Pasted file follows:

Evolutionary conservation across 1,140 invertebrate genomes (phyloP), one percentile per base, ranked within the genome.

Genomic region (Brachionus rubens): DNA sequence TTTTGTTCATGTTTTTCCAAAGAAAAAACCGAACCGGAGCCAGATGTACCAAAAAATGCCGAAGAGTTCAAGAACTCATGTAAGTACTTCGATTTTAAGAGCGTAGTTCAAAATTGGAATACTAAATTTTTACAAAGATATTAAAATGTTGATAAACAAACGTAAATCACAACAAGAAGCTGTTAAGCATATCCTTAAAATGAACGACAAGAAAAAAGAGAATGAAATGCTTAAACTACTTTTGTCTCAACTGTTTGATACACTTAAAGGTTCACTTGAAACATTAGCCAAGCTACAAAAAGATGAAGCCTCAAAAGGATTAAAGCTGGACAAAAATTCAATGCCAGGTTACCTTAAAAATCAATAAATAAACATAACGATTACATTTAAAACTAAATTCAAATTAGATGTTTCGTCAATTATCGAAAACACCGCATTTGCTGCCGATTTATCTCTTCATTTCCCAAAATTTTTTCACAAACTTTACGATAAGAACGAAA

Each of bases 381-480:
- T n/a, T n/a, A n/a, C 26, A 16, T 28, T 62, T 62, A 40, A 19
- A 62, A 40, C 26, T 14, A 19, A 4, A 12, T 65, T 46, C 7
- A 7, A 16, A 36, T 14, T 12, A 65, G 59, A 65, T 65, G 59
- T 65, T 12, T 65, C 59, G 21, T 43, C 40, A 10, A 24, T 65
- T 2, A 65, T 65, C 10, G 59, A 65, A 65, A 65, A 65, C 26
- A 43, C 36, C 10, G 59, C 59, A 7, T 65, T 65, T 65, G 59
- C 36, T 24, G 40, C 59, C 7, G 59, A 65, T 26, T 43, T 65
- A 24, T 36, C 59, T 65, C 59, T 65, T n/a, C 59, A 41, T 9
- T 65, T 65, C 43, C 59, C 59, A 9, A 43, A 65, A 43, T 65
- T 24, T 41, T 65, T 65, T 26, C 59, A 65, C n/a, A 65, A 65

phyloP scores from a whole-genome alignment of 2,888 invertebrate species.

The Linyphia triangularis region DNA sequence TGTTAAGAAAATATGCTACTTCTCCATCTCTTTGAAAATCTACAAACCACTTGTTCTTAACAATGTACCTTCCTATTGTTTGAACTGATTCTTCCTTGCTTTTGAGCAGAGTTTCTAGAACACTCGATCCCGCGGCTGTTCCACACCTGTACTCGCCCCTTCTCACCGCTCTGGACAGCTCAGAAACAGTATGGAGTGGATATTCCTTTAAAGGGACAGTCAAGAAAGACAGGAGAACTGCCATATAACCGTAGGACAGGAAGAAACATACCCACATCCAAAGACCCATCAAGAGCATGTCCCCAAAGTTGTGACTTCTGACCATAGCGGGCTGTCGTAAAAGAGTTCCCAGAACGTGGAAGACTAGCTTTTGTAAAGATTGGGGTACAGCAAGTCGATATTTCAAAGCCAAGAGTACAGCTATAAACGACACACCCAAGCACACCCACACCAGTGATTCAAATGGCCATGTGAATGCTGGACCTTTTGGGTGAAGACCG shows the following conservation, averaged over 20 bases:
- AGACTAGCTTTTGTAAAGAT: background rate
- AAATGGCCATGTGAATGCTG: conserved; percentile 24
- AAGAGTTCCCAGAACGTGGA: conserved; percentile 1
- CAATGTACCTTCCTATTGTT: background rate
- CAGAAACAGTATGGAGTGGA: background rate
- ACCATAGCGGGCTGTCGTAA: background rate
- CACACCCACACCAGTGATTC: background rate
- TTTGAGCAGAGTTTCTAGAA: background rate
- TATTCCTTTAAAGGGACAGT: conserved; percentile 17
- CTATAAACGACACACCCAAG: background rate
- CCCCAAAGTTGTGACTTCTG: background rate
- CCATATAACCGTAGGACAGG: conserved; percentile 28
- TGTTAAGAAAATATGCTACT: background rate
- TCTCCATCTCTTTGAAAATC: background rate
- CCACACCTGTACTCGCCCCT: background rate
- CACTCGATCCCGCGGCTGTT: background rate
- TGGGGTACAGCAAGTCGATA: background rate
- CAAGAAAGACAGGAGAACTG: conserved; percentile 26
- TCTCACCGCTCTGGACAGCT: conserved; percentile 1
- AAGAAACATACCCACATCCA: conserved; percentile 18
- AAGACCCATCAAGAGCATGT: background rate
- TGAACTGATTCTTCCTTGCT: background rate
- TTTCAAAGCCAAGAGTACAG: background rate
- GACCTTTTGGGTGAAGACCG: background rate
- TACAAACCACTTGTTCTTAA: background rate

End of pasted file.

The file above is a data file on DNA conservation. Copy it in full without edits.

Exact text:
Evolutionary conservation across 1,140 invertebrate genomes (phyloP), one percentile per base, ranked within the genome.

Genomic region (Brachionus rubens): DNA sequence TTTTGTTCATGTTTTTCCAAAGAAAAAACCGAACCGGAGCCAGATGTACCAAAAAATGCCGAAGAGTTCAAGAACTCATGTAAGTACTTCGATTTTAAGAGCGTAGTTCAAAATTGGAATACTAAATTTTTACAAAGATATTAAAATGTTGATAAACAAACGTAAATCACAACAAGAAGCTGTTAAGCATATCCTTAAAATGAACGACAAGAAAAAAGAGAATGAAATGCTTAAACTACTTTTGTCTCAACTGTTTGATACACTTAAAGGTTCACTTGAAACATTAGCCAAGCTACAAAAAGATGAAGCCTCAAAAGGATTAAAGCTGGACAAAAATTCAATGCCAGGTTACCTTAAAAATCAATAAATAAACATAACGATTACATTTAAAACTAAATTCAAATTAGATGTTTCGTCAATTATCGAAAACACCGCATTTGCTGCCGATTTATCTCTTCATTTCCCAAAATTTTTTCACAAACTTTACGATAAGAACGAAA

Each of bases 381-480:
- T n/a, T n/a, A n/a, C 26, A 16, T 28, T 62, T 62, A 40, A 19
- A 62, A 40, C 26, T 14, A 19, A 4, A 12, T 65, T 46, C 7
- A 7, A 16, A 36, T 14, T 12, A 65, G 59, A 65, T 65, G 59
- T 65, T 12, T 65, C 59, G 21, T 43, C 40, A 10, A 24, T 65
- T 2, A 65, T 65, C 10, G 59, A 65, A 65, A 65, A 65, C 26
- A 43, C 36, C 10, G 59, C 59, A 7, T 65, T 65, T 65, G 59
- C 36, T 24, G 40, C 59, C 7, G 59, A 65, T 26, T 43, T 65
- A 24, T 36, C 59, T 65, C 59, T 65, T n/a, C 59, A 41, T 9
- T 65, T 65, C 43, C 59, C 59, A 9, A 43, A 65, A 43, T 65
- T 24, T 41, T 65, T 65, T 26, C 59, A 65, C n/a, A 65, A 65

phyloP scores from a whole-genome alignment of 2,888 invertebrate species.

The Linyphia triangularis region DNA sequence TGTTAAGAAAATATGCTACTTCTCCATCTCTTTGAAAATCTACAAACCACTTGTTCTTAACAATGTACCTTCCTATTGTTTGAACTGATTCTTCCTTGCTTTTGAGCAGAGTTTCTAGAACACTCGATCCCGCGGCTGTTCCACACCTGTACTCGCCCCTTCTCACCGCTCTGGACAGCTCAGAAACAGTATGGAGTGGATATTCCTTTAAAGGGACAGTCAAGAAAGACAGGAGAACTGCCATATAACCGTAGGACAGGAAGAAACATACCCACATCCAAAGACCCATCAAGAGCATGTCCCCAAAGTTGTGACTTCTGACCATAGCGGGCTGTCGTAAAAGAGTTCCCAGAACGTGGAAGACTAGCTTTTGTAAAGATTGGGGTACAGCAAGTCGATATTTCAAAGCCAAGAGTACAGCTATAAACGACACACCCAAGCACACCCACACCAGTGATTCAAATGGCCATGTGAATGCTGGACCTTTTGGGTGAAGACCG shows the following conservation, averaged over 20 bases:
- AGACTAGCTTTTGTAAAGAT: background rate
- AAATGGCCATGTGAATGCTG: conserved; percentile 24
- AAGAGTTCCCAGAACGTGGA: conserved; percentile 1
- CAATGTACCTTCCTATTGTT: background rate
- CAGAAACAGTATGGAGTGGA: background rate
- ACCATAGCGGGCTGTCGTAA: background rate
- CACACCCACACCAGTGATTC: background rate
- TTTGAGCAGAGTTTCTAGAA: background rate
- TATTCCTTTAAAGGGACAGT: conserved; percentile 17
- CTATAAACGACACACCCAAG: background rate
- CCCCAAAGTTGTGACTTCTG: background rate
- CCATATAACCGTAGGACAGG: conserved; percentile 28
- TGTTAAGAAAATATGCTACT: background rate
- TCTCCATCTCTTTGAAAATC: background rate
- CCACACCTGTACTCGCCCCT: background rate
- CACTCGATCCCGCGGCTGTT: background rate
- TGGGGTACAGCAAGTCGATA: background rate
- CAAGAAAGACAGGAGAACTG: conserved; percentile 26
- TCTCACCGCTCTGGACAGCT: conserved; percentile 1
- AAGAAACATACCCACATCCA: conserved; percentile 18
- AAGACCCATCAAGAGCATGT: background rate
- TGAACTGATTCTTCCTTGCT: background rate
- TTTCAAAGCCAAGAGTACAG: background rate
- GACCTTTTGGGTGAAGACCG: background rate
- TACAAACCACTTGTTCTTAA: background rate